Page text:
Wrike Adds Workload View To Project Management Software

Managers can view assignment distribution to make better use of employee resources, resolve scheduling conflicts.
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Project management software developer Wrike Wednesday added a workload view to its eponymous software, allowing managers to clearly view how assignments are distributed in order to allocate resources, detect and resolve schedule conflicts, and reorganize assignments to optimize performance.

The workload view is shown as an interactive timeline that pictures tasks grouped by team members. Overlapping assignments on an employee's schedule are highlighted so managers can quickly see and resolve the conflict by rescheduling tasks, changing their duration, or reassigning by dragging and dropping them on the workload view chart. Managers can also dispense unassigned tasks from the timeline; the software immediately notifies employees via email and the Wrike Activity Stream.

"It's very important that the workload is level," Andrew Filev, CEO of Wrike, told The BrainYard. "This feature, for the companies that need it, can generate a lot of savings or even additional profits."

The workload view allows companies to ensure all employees are working at full capacity, he said, while making sure none are being overly burdened. This can be especially important at firms that bill by the hour in industries such as professional services, design, and consulting, Filev added.

[ Learn more about Wrike: Simple Social Project Management. ]

Wrike continuously upgrades its software as a service (SaaS) product, preferring to add features at a steady pace instead of offering one major release every year or two, he said. But the company, which caters primarily to small and midsize businesses (SMBs), recognizes that not all customers want every project management capability. Wrike makes it easy for clients, which do include some enterprises such as UNICEF and eBay, to pick and choose, said Filev.

"We wanted to make a solution that makes it easier to manage the chaos," he said. "One of the key differentiators is trying to bring enterprise-quality features in a very digestible, easy to use way. We mostly sell our products online. [Users] mostly start the tool, and they get it. That's a very big difference when it comes to collaboration. It's much easier to use. You don't have that expensive learning curve. We have all sorts of nice features they can choose to use."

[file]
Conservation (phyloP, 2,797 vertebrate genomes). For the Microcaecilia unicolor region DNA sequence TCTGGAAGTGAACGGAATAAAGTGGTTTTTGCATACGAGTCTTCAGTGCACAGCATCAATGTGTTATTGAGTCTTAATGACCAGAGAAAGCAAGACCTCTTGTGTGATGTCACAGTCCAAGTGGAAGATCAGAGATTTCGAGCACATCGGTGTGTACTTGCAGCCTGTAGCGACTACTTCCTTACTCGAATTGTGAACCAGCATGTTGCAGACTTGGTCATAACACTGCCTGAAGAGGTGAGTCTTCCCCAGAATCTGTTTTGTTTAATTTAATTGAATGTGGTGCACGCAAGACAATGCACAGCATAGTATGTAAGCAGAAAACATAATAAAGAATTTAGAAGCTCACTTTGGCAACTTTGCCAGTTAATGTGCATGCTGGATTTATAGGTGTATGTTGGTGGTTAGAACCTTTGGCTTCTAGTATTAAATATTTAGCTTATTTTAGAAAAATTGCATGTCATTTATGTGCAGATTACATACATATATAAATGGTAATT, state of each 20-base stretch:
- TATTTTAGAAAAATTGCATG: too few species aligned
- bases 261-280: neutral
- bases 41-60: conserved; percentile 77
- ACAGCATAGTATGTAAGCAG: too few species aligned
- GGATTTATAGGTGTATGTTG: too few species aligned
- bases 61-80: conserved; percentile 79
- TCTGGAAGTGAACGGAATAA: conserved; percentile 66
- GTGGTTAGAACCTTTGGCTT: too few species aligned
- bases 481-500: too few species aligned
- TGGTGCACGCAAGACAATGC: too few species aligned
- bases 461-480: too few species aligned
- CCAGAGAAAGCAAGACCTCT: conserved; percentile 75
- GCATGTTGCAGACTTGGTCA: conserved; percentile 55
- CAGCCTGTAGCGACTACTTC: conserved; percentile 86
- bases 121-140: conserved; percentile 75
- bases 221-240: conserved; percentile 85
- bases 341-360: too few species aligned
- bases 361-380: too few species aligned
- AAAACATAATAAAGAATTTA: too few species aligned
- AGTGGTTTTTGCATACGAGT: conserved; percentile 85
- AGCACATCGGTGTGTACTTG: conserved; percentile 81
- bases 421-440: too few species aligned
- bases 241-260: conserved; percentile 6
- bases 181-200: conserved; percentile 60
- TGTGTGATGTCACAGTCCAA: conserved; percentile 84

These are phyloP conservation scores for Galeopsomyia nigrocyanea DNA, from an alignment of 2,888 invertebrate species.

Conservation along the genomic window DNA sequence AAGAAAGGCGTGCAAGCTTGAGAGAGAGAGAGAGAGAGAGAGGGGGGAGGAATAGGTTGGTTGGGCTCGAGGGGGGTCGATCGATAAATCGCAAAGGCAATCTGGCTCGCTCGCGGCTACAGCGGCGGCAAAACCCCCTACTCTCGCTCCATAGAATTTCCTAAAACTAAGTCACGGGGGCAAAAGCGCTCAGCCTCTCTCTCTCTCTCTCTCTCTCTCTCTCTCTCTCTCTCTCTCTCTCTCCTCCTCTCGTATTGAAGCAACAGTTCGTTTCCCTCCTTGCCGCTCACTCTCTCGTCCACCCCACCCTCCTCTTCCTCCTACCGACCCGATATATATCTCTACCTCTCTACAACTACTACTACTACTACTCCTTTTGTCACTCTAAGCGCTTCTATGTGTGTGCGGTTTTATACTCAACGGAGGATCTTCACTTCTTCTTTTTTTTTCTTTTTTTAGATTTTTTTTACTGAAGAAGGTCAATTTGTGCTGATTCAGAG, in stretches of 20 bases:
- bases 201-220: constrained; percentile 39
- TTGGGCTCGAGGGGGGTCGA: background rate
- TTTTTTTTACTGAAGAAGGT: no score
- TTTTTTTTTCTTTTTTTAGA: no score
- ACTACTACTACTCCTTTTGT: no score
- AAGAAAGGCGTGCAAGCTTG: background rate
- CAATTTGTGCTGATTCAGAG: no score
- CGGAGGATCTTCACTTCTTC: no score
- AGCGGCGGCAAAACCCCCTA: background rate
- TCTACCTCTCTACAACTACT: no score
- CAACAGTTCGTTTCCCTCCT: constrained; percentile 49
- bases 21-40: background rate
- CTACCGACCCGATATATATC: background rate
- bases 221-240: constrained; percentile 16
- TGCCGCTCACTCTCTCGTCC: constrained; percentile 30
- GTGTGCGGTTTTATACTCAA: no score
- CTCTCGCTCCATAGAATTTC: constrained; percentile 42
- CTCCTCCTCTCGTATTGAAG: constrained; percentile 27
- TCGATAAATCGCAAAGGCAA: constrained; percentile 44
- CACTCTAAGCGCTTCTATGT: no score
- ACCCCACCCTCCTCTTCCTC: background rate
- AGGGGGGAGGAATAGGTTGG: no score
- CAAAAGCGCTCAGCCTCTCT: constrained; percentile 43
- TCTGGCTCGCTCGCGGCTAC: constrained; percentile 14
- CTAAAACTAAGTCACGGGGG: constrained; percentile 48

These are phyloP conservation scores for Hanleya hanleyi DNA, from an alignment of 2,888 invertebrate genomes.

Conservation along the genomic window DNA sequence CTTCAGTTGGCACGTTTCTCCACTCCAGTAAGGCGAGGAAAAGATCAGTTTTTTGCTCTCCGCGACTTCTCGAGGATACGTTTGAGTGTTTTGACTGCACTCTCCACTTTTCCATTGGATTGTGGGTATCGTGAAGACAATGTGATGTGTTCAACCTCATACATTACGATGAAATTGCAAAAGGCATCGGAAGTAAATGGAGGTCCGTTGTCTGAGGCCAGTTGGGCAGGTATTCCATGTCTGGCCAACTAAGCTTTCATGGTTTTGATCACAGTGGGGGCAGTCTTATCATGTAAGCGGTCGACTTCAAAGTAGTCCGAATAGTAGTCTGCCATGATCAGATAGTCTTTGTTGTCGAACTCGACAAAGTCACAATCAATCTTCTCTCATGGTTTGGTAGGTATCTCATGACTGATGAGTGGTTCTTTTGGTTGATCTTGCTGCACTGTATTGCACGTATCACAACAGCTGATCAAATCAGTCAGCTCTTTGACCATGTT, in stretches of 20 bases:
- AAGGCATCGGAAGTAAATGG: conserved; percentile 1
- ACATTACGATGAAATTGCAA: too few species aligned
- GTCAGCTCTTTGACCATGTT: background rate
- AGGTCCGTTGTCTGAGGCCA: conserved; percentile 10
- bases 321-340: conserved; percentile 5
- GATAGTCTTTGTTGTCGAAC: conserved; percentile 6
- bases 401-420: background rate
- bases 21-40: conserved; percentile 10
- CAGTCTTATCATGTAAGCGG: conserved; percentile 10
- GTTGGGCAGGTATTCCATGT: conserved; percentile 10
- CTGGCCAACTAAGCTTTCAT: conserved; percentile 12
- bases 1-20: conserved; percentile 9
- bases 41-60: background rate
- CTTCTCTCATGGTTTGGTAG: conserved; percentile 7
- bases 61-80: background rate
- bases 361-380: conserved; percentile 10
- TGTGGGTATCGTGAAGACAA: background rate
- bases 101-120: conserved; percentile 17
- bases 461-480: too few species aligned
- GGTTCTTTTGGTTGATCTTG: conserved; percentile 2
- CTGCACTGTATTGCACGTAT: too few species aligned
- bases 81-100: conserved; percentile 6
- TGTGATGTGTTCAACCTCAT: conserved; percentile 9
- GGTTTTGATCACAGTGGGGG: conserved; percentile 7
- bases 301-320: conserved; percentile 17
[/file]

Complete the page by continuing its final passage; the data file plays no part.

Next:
For example, teams can merge emails into their planning processes, and Wrike's Dynamic Timeline allows managers to see a real-time picture of multiple projects. The software's Flexible Structures feature lets management coordinate every detail of each project, while the application's automatic, daily emails and task reminders boost productivity, according to the developer.

Studio e Design Group, a Farmingdale, N.Y.-based design firm that specializes in designing and building corporate cafeterias, eateries, and high-end restaurants, had used ugly, unmanageable spreadsheets to try and keep tabs on the multiple, complex projects it had in place across the country, said Ivan Weiss, executive VP, in an interview.

"Because of the design nature of our business, we do a lot of multi-tasking. We have different teams within our company working on a different project. We may have three or four people working on a design project and they pass information back and forth," he said. "From a management perspective, we were struggling with knowing what was going on, who was doing what, and really keeping a handle on it. Before Wrike, we had a basic spreadsheet and weekly meetings."

Attendees spent meetings updating the spreadsheets instead of discussing more pressing--and revenue-generating--topics, Weiss said.

"Instead of being a week ahead, we were always a week behind," he recalled.

Studio eDesign, which works with a solution provider and has one, part-time IT person in-house, took advantage of Wrike's free trial period, and then purchased the software. Unlike a customer relationship management program the company had tried two years ago, Wrike was easy to use and didn't require much upfront work because of its tight integration with email and Google Apps, said Weiss.

"It kind of lets you use it as much as you want. It didn't take any time away from working," he said. "I telecommute a lot and people on my team travel a lot; because it's Web-based, we can connect anywhere."

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